Add the grated ginger, and test for consistency. If too thick, add a bit more water. Taste for seasoning, adding more salt or pepper as needed. Place in a bowl and garnish with a mound of hot crispy matchstick potatoes and frizzled leeks.
Matchstick Fries and Frizzled Leeks
2 large Yukon Gold potatoes (or another medium-starch potato)
Canola oil for frying
A sprinkle of salt, pepper
3-inch (8-cm) piece of leek, julienned
A dusting of potato starch
Peel and cut potatoes into matchstick slices.
Rinse them under cold water in a strainer to remove excess starch. Let drain well. Pat dry. In a deep fryer set at 350 degrees F (180C), fry for three to five minutes submerged in canola oil until a nice, deep golden brown. Drain on a paper towel or absorbent cloth. Hit them with a sprinkle of salt and pepper right away.
Cut strips of leek into julienne slices similar to potato. In a small bowl, place two tablespoons of starch and lightly dust the leek pieces in it to help prevent burning. Fry the three-inch strips of leek in same oil until they are just golden - about one minute, to make "frizzled leeks."
Add to your bowl of matchstick fries. Mix them together. Garnish in a little mound on top of the soup.
Chuck's Day Off airs on the Food Network on Mondays at 7:30 p.m. For more information on Chuck Hughes's TV show and for more recipes, go to: www.foodtv.ca/chucksdayoff
For previous columns and recipes, go to www.montrealgazette.com/life and click on Food & Wine
© Copyright (c) Canwest News Service
From Denny: When we used to live in Atlanta we often dined our way across the metro area and still didn't get to sample all the goodies - so many great choices! The local newspaper now carries a lot of these wonderful and sometimes classic recipes from the famous local restaurants as the one for today.
From the recipe page: The Chocolate Charlotte “has been on the menu since the day we opened in 1981, and it’s always in our top five desserts,” said owner Karen Bremer. “It’s truly decadent.”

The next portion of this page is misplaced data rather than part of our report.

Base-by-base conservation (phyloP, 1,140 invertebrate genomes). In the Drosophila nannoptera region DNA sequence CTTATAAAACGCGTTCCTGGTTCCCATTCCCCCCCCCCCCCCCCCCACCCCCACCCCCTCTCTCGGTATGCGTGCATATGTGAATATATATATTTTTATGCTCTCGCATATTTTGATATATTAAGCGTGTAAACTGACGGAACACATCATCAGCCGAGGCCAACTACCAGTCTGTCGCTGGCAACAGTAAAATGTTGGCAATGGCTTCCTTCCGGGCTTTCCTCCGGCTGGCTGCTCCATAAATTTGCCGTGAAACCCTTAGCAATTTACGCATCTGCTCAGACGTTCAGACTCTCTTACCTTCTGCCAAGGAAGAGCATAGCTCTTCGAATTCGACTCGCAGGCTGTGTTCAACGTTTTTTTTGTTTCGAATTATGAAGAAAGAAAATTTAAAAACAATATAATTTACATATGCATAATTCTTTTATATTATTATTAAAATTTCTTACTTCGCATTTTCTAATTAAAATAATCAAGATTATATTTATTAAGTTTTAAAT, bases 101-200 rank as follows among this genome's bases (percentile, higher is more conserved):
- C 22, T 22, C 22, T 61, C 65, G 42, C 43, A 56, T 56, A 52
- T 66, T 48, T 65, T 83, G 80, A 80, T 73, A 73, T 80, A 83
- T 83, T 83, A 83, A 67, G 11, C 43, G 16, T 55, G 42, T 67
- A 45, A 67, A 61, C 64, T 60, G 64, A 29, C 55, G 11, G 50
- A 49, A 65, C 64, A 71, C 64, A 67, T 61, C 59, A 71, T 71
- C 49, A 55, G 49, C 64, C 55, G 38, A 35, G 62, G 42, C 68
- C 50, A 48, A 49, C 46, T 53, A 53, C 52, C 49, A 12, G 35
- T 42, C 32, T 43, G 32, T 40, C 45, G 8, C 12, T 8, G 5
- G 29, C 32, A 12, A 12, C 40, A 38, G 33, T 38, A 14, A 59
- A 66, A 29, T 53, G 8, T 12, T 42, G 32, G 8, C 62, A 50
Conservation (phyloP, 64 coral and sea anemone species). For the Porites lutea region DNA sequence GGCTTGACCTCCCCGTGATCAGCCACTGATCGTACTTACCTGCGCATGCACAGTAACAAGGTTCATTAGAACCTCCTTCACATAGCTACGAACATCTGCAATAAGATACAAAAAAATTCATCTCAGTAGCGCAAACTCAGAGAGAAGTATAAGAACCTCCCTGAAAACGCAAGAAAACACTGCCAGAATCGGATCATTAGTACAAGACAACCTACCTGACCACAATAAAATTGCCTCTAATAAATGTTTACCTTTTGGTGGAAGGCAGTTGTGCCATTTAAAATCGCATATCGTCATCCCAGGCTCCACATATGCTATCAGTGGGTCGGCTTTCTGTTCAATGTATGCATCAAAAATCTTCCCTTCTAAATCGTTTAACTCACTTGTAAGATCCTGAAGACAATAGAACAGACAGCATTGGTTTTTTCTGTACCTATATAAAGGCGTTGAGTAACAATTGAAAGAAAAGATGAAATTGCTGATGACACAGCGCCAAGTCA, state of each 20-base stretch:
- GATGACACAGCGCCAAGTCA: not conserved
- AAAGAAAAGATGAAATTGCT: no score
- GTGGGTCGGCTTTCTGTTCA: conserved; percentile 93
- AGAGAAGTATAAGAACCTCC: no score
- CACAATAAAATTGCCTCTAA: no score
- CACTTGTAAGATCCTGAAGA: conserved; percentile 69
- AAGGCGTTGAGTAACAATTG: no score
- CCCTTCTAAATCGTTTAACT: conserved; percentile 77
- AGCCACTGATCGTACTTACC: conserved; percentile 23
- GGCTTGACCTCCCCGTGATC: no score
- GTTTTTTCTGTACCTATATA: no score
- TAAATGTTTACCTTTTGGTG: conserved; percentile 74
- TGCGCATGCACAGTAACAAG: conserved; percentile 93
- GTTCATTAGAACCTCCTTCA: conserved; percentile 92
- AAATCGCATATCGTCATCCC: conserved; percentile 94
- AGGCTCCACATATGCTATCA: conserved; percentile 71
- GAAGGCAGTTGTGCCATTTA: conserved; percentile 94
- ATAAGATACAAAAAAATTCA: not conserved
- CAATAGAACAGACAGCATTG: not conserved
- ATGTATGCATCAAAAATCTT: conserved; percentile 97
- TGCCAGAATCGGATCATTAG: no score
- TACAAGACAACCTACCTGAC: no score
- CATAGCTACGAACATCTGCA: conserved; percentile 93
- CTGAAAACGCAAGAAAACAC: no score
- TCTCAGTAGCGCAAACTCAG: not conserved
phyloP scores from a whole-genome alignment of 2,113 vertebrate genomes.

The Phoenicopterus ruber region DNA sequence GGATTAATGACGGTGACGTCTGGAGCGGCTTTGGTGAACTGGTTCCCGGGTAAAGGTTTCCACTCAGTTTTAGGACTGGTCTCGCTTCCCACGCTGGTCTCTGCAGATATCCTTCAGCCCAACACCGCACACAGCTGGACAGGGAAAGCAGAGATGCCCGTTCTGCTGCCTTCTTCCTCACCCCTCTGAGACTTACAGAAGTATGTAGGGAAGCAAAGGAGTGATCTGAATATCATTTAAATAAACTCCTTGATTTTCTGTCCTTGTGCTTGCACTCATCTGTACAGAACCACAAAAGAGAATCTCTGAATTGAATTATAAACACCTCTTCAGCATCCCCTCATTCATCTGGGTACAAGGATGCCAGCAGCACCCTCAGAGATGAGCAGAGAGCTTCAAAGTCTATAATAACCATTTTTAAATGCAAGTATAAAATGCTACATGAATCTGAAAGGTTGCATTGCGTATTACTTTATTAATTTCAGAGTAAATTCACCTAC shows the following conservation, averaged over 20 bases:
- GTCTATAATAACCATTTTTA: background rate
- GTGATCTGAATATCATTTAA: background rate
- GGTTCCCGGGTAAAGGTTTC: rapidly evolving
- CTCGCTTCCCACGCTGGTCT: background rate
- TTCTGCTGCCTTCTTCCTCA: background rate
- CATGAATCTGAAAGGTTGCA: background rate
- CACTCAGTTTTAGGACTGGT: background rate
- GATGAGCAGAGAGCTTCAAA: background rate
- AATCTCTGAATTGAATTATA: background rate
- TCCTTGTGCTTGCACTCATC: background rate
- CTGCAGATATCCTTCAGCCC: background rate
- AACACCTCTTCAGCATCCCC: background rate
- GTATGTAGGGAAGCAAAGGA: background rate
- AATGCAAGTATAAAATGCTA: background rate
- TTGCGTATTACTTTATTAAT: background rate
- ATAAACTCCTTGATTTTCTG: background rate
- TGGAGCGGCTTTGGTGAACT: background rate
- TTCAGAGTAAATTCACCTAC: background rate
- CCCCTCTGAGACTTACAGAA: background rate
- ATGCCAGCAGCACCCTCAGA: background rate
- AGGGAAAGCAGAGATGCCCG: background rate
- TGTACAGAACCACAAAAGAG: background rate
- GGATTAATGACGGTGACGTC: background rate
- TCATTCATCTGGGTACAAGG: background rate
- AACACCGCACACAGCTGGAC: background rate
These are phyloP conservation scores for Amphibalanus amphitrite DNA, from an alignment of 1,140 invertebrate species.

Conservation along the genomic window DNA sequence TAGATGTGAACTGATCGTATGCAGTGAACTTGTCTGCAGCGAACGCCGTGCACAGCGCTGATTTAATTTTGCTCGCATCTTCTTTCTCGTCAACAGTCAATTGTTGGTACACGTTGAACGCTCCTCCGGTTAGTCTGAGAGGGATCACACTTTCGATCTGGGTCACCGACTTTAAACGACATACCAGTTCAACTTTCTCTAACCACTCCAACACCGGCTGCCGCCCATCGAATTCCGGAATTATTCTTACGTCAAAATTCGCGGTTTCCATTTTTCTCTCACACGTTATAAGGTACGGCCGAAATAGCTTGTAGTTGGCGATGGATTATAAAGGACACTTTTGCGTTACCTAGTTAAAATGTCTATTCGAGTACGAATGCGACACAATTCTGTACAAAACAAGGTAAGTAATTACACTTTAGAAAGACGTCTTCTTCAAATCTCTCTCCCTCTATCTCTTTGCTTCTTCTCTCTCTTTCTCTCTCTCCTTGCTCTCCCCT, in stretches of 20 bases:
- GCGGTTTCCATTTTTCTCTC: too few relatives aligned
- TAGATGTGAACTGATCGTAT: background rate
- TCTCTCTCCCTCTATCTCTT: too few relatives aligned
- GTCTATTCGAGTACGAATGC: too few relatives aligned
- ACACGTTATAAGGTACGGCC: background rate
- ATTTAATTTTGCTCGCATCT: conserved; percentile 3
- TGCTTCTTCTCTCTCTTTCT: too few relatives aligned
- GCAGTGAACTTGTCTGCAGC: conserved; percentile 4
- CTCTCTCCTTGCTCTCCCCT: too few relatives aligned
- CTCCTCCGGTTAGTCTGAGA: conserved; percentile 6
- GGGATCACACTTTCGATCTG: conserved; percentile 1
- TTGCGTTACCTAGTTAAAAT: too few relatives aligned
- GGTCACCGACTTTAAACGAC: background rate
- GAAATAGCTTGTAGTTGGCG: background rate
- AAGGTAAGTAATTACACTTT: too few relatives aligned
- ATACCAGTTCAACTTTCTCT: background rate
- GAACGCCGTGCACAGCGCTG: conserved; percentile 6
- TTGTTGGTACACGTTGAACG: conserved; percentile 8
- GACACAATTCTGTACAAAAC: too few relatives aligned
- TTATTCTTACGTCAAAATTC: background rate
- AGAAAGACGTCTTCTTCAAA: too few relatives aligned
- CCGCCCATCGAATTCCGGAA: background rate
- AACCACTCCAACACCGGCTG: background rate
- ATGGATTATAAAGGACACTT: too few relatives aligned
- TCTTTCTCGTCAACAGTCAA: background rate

As good as the restaurant version is, the home version may be even better. At the restaurant, the mousse filling requires some gelatin to withstand the rigors of a dessert case, but at home, where the charlotte will rest quietly in your fridge, no gelatin is necessary. The result: “It’s actually a little bit lighter and fluffier,” Bremer said. - Deborah Geering, The Journal-Constitution
NOTE: If you are worried about the uncooked eggs in this dessert, you can use pasteurized, though you will have to beat the egg whites a long time to make them stiff.
From: Dailey's Restaurant
17 Andrew Young International Blvd.
Hands on time: 30 minutes
Total time: 5 hours
1 family-size (about 18 ounces) package brownie mix, plus the ingredients listed in the instructions
2 (12-ounce) packages semisweet chocolate chips
1/2 cup strong coffee
4 eggs, separated
4 tablespoons granulated sugar, divided
2 cups whipping cream, divided
Directions: Preheat oven to 350 degrees. Spray a 9-inch springform pan with cooking spray. Grease a 9-inch square baking pan, line the bottom with parchment paper, and then grease the parchment paper.
Prepare the brownie mix according to the package directions. Divide the batter between the two prepared pans. Bake 10 to 15 minutes, until the brownies are done but not crispy. Remove from the oven and cool about 15 minutes. Invert the square pan of brownies onto a cutting surface. Slice a 1-inch strip from one end, then cut the remaining brownies into 3 long strips (they’ll each be about 2 1/2 inches wide). Press the 3 wide brownie strips along the inside edge of the springform pan to form a ring. Use a piece of the 1-inch wide strip to fill in the gap. Using kitchen shears, trim the top edge of brownies flush with the top of the pan.